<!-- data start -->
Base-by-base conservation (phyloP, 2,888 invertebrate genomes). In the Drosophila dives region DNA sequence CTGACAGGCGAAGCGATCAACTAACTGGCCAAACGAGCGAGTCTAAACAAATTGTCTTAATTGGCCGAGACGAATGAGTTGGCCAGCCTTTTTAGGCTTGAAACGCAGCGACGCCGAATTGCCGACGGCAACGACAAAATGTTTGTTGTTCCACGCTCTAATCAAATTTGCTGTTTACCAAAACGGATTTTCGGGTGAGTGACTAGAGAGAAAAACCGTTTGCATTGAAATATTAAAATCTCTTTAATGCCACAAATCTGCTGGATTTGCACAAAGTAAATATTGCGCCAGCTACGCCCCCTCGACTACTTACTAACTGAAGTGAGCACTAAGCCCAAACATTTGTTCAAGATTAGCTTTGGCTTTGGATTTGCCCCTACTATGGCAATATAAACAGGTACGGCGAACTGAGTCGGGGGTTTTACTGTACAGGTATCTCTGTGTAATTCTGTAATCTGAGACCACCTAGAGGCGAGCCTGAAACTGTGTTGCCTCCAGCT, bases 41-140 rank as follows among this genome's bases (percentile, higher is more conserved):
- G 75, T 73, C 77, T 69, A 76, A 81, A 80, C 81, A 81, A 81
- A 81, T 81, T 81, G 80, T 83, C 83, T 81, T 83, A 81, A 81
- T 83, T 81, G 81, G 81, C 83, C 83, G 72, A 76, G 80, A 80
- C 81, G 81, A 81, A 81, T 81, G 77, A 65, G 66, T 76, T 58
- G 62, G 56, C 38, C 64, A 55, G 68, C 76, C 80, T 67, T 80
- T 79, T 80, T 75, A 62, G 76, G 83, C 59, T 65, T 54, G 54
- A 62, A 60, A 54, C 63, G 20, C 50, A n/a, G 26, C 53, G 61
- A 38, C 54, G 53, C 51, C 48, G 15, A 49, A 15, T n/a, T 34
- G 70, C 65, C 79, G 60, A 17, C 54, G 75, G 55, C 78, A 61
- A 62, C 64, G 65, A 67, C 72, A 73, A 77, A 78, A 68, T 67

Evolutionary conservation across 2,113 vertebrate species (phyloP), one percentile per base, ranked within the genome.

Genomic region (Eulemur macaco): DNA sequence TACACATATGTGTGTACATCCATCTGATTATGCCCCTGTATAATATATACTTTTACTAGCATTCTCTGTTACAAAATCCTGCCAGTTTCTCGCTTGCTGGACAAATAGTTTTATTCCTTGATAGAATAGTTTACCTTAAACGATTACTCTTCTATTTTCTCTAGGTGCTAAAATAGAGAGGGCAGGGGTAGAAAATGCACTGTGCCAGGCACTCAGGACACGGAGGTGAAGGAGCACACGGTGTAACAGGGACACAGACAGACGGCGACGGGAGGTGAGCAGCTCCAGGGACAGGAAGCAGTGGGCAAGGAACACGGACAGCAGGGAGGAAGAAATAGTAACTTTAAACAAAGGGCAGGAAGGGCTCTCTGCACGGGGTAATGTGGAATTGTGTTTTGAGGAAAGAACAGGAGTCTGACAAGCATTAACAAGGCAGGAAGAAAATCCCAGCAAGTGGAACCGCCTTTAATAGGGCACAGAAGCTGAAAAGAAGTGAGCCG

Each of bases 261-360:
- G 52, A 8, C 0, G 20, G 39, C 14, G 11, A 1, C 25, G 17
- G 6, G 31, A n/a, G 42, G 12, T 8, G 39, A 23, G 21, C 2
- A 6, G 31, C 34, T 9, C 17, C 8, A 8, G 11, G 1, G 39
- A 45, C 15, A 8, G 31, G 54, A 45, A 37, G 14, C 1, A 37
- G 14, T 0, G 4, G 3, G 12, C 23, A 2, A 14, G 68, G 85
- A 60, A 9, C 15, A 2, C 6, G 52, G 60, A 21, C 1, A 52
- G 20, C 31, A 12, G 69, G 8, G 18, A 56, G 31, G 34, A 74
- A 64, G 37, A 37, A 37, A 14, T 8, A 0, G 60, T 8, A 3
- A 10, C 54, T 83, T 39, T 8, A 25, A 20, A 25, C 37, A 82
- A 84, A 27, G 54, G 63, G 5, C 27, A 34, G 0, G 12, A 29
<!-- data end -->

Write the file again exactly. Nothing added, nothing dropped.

Base-by-base conservation (phyloP, 2,888 invertebrate genomes). In the Drosophila dives region DNA sequence CTGACAGGCGAAGCGATCAACTAACTGGCCAAACGAGCGAGTCTAAACAAATTGTCTTAATTGGCCGAGACGAATGAGTTGGCCAGCCTTTTTAGGCTTGAAACGCAGCGACGCCGAATTGCCGACGGCAACGACAAAATGTTTGTTGTTCCACGCTCTAATCAAATTTGCTGTTTACCAAAACGGATTTTCGGGTGAGTGACTAGAGAGAAAAACCGTTTGCATTGAAATATTAAAATCTCTTTAATGCCACAAATCTGCTGGATTTGCACAAAGTAAATATTGCGCCAGCTACGCCCCCTCGACTACTTACTAACTGAAGTGAGCACTAAGCCCAAACATTTGTTCAAGATTAGCTTTGGCTTTGGATTTGCCCCTACTATGGCAATATAAACAGGTACGGCGAACTGAGTCGGGGGTTTTACTGTACAGGTATCTCTGTGTAATTCTGTAATCTGAGACCACCTAGAGGCGAGCCTGAAACTGTGTTGCCTCCAGCT, bases 41-140 rank as follows among this genome's bases (percentile, higher is more conserved):
- G 75, T 73, C 77, T 69, A 76, A 81, A 80, C 81, A 81, A 81
- A 81, T 81, T 81, G 80, T 83, C 83, T 81, T 83, A 81, A 81
- T 83, T 81, G 81, G 81, C 83, C 83, G 72, A 76, G 80, A 80
- C 81, G 81, A 81, A 81, T 81, G 77, A 65, G 66, T 76, T 58
- G 62, G 56, C 38, C 64, A 55, G 68, C 76, C 80, T 67, T 80
- T 79, T 80, T 75, A 62, G 76, G 83, C 59, T 65, T 54, G 54
- A 62, A 60, A 54, C 63, G 20, C 50, A n/a, G 26, C 53, G 61
- A 38, C 54, G 53, C 51, C 48, G 15, A 49, A 15, T n/a, T 34
- G 70, C 65, C 79, G 60, A 17, C 54, G 75, G 55, C 78, A 61
- A 62, C 64, G 65, A 67, C 72, A 73, A 77, A 78, A 68, T 67

Evolutionary conservation across 2,113 vertebrate species (phyloP), one percentile per base, ranked within the genome.

Genomic region (Eulemur macaco): DNA sequence TACACATATGTGTGTACATCCATCTGATTATGCCCCTGTATAATATATACTTTTACTAGCATTCTCTGTTACAAAATCCTGCCAGTTTCTCGCTTGCTGGACAAATAGTTTTATTCCTTGATAGAATAGTTTACCTTAAACGATTACTCTTCTATTTTCTCTAGGTGCTAAAATAGAGAGGGCAGGGGTAGAAAATGCACTGTGCCAGGCACTCAGGACACGGAGGTGAAGGAGCACACGGTGTAACAGGGACACAGACAGACGGCGACGGGAGGTGAGCAGCTCCAGGGACAGGAAGCAGTGGGCAAGGAACACGGACAGCAGGGAGGAAGAAATAGTAACTTTAAACAAAGGGCAGGAAGGGCTCTCTGCACGGGGTAATGTGGAATTGTGTTTTGAGGAAAGAACAGGAGTCTGACAAGCATTAACAAGGCAGGAAGAAAATCCCAGCAAGTGGAACCGCCTTTAATAGGGCACAGAAGCTGAAAAGAAGTGAGCCG

Each of bases 261-360:
- G 52, A 8, C 0, G 20, G 39, C 14, G 11, A 1, C 25, G 17
- G 6, G 31, A n/a, G 42, G 12, T 8, G 39, A 23, G 21, C 2
- A 6, G 31, C 34, T 9, C 17, C 8, A 8, G 11, G 1, G 39
- A 45, C 15, A 8, G 31, G 54, A 45, A 37, G 14, C 1, A 37
- G 14, T 0, G 4, G 3, G 12, C 23, A 2, A 14, G 68, G 85
- A 60, A 9, C 15, A 2, C 6, G 52, G 60, A 21, C 1, A 52
- G 20, C 31, A 12, G 69, G 8, G 18, A 56, G 31, G 34, A 74
- A 64, G 37, A 37, A 37, A 14, T 8, A 0, G 60, T 8, A 3
- A 10, C 54, T 83, T 39, T 8, A 25, A 20, A 25, C 37, A 82
- A 84, A 27, G 54, G 63, G 5, C 27, A 34, G 0, G 12, A 29